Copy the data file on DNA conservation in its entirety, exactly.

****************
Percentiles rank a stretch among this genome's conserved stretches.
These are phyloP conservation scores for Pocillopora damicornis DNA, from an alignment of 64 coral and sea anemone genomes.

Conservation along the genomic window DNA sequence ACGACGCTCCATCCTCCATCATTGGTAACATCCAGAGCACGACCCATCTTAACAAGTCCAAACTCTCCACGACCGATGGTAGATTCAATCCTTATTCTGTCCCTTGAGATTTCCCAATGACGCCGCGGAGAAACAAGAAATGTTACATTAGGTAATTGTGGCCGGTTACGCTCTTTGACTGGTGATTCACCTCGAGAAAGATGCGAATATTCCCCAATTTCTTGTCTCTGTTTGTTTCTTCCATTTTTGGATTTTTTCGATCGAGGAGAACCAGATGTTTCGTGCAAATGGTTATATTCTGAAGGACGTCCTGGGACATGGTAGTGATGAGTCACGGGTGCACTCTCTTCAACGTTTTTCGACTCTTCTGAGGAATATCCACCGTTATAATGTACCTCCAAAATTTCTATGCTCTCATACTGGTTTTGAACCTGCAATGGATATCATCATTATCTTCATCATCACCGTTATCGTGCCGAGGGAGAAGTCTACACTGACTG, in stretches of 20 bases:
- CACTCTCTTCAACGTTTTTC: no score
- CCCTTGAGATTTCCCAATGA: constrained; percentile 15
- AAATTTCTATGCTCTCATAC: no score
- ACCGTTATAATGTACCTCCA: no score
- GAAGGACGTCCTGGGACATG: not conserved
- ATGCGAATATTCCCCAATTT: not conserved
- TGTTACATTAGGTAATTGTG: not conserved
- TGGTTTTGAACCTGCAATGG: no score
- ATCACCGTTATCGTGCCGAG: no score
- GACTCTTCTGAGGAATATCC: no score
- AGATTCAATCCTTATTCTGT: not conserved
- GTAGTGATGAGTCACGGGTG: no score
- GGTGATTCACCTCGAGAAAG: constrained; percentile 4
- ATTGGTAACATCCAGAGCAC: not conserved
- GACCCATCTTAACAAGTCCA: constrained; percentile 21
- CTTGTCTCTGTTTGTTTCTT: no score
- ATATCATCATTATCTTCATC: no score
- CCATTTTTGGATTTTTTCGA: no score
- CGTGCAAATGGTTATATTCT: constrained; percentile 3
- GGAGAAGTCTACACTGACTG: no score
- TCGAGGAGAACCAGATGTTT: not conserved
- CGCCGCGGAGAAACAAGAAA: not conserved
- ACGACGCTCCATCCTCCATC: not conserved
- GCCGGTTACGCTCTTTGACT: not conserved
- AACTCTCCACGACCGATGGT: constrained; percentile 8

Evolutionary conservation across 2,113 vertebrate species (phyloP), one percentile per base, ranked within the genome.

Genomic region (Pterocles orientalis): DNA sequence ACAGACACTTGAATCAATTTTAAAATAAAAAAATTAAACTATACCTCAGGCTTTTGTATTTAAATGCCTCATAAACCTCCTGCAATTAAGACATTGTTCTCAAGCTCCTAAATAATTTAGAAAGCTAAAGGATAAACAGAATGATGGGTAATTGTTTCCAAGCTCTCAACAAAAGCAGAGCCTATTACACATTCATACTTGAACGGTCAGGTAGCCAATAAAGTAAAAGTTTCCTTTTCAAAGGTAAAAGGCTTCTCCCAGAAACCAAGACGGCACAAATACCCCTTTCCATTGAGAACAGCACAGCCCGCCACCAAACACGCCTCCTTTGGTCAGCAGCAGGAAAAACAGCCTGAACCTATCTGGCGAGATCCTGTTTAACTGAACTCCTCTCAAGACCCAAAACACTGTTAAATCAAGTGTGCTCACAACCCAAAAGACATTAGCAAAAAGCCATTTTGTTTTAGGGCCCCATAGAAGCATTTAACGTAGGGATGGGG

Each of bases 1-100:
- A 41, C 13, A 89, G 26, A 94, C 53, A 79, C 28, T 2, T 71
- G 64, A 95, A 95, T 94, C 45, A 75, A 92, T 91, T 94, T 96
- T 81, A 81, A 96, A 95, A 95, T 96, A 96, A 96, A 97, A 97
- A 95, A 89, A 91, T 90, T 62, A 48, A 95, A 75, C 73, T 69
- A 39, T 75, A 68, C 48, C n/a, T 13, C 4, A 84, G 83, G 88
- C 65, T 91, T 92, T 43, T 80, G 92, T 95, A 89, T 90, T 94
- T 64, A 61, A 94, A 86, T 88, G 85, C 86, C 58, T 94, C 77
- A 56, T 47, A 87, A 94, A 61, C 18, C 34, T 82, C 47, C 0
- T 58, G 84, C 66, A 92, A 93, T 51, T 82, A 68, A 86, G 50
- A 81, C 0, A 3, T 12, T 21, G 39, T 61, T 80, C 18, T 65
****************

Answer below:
Percentiles rank a stretch among this genome's conserved stretches.
These are phyloP conservation scores for Pocillopora damicornis DNA, from an alignment of 64 coral and sea anemone genomes.

Conservation along the genomic window DNA sequence ACGACGCTCCATCCTCCATCATTGGTAACATCCAGAGCACGACCCATCTTAACAAGTCCAAACTCTCCACGACCGATGGTAGATTCAATCCTTATTCTGTCCCTTGAGATTTCCCAATGACGCCGCGGAGAAACAAGAAATGTTACATTAGGTAATTGTGGCCGGTTACGCTCTTTGACTGGTGATTCACCTCGAGAAAGATGCGAATATTCCCCAATTTCTTGTCTCTGTTTGTTTCTTCCATTTTTGGATTTTTTCGATCGAGGAGAACCAGATGTTTCGTGCAAATGGTTATATTCTGAAGGACGTCCTGGGACATGGTAGTGATGAGTCACGGGTGCACTCTCTTCAACGTTTTTCGACTCTTCTGAGGAATATCCACCGTTATAATGTACCTCCAAAATTTCTATGCTCTCATACTGGTTTTGAACCTGCAATGGATATCATCATTATCTTCATCATCACCGTTATCGTGCCGAGGGAGAAGTCTACACTGACTG, in stretches of 20 bases:
- CACTCTCTTCAACGTTTTTC: no score
- CCCTTGAGATTTCCCAATGA: constrained; percentile 15
- AAATTTCTATGCTCTCATAC: no score
- ACCGTTATAATGTACCTCCA: no score
- GAAGGACGTCCTGGGACATG: not conserved
- ATGCGAATATTCCCCAATTT: not conserved
- TGTTACATTAGGTAATTGTG: not conserved
- TGGTTTTGAACCTGCAATGG: no score
- ATCACCGTTATCGTGCCGAG: no score
- GACTCTTCTGAGGAATATCC: no score
- AGATTCAATCCTTATTCTGT: not conserved
- GTAGTGATGAGTCACGGGTG: no score
- GGTGATTCACCTCGAGAAAG: constrained; percentile 4
- ATTGGTAACATCCAGAGCAC: not conserved
- GACCCATCTTAACAAGTCCA: constrained; percentile 21
- CTTGTCTCTGTTTGTTTCTT: no score
- ATATCATCATTATCTTCATC: no score
- CCATTTTTGGATTTTTTCGA: no score
- CGTGCAAATGGTTATATTCT: constrained; percentile 3
- GGAGAAGTCTACACTGACTG: no score
- TCGAGGAGAACCAGATGTTT: not conserved
- CGCCGCGGAGAAACAAGAAA: not conserved
- ACGACGCTCCATCCTCCATC: not conserved
- GCCGGTTACGCTCTTTGACT: not conserved
- AACTCTCCACGACCGATGGT: constrained; percentile 8

Evolutionary conservation across 2,113 vertebrate species (phyloP), one percentile per base, ranked within the genome.

Genomic region (Pterocles orientalis): DNA sequence ACAGACACTTGAATCAATTTTAAAATAAAAAAATTAAACTATACCTCAGGCTTTTGTATTTAAATGCCTCATAAACCTCCTGCAATTAAGACATTGTTCTCAAGCTCCTAAATAATTTAGAAAGCTAAAGGATAAACAGAATGATGGGTAATTGTTTCCAAGCTCTCAACAAAAGCAGAGCCTATTACACATTCATACTTGAACGGTCAGGTAGCCAATAAAGTAAAAGTTTCCTTTTCAAAGGTAAAAGGCTTCTCCCAGAAACCAAGACGGCACAAATACCCCTTTCCATTGAGAACAGCACAGCCCGCCACCAAACACGCCTCCTTTGGTCAGCAGCAGGAAAAACAGCCTGAACCTATCTGGCGAGATCCTGTTTAACTGAACTCCTCTCAAGACCCAAAACACTGTTAAATCAAGTGTGCTCACAACCCAAAAGACATTAGCAAAAAGCCATTTTGTTTTAGGGCCCCATAGAAGCATTTAACGTAGGGATGGGG

Each of bases 1-100:
- A 41, C 13, A 89, G 26, A 94, C 53, A 79, C 28, T 2, T 71
- G 64, A 95, A 95, T 94, C 45, A 75, A 92, T 91, T 94, T 96
- T 81, A 81, A 96, A 95, A 95, T 96, A 96, A 96, A 97, A 97
- A 95, A 89, A 91, T 90, T 62, A 48, A 95, A 75, C 73, T 69
- A 39, T 75, A 68, C 48, C n/a, T 13, C 4, A 84, G 83, G 88
- C 65, T 91, T 92, T 43, T 80, G 92, T 95, A 89, T 90, T 94
- T 64, A 61, A 94, A 86, T 88, G 85, C 86, C 58, T 94, C 77
- A 56, T 47, A 87, A 94, A 61, C 18, C 34, T 82, C 47, C 0
- T 58, G 84, C 66, A 92, A 93, T 51, T 82, A 68, A 86, G 50
- A 81, C 0, A 3, T 12, T 21, G 39, T 61, T 80, C 18, T 65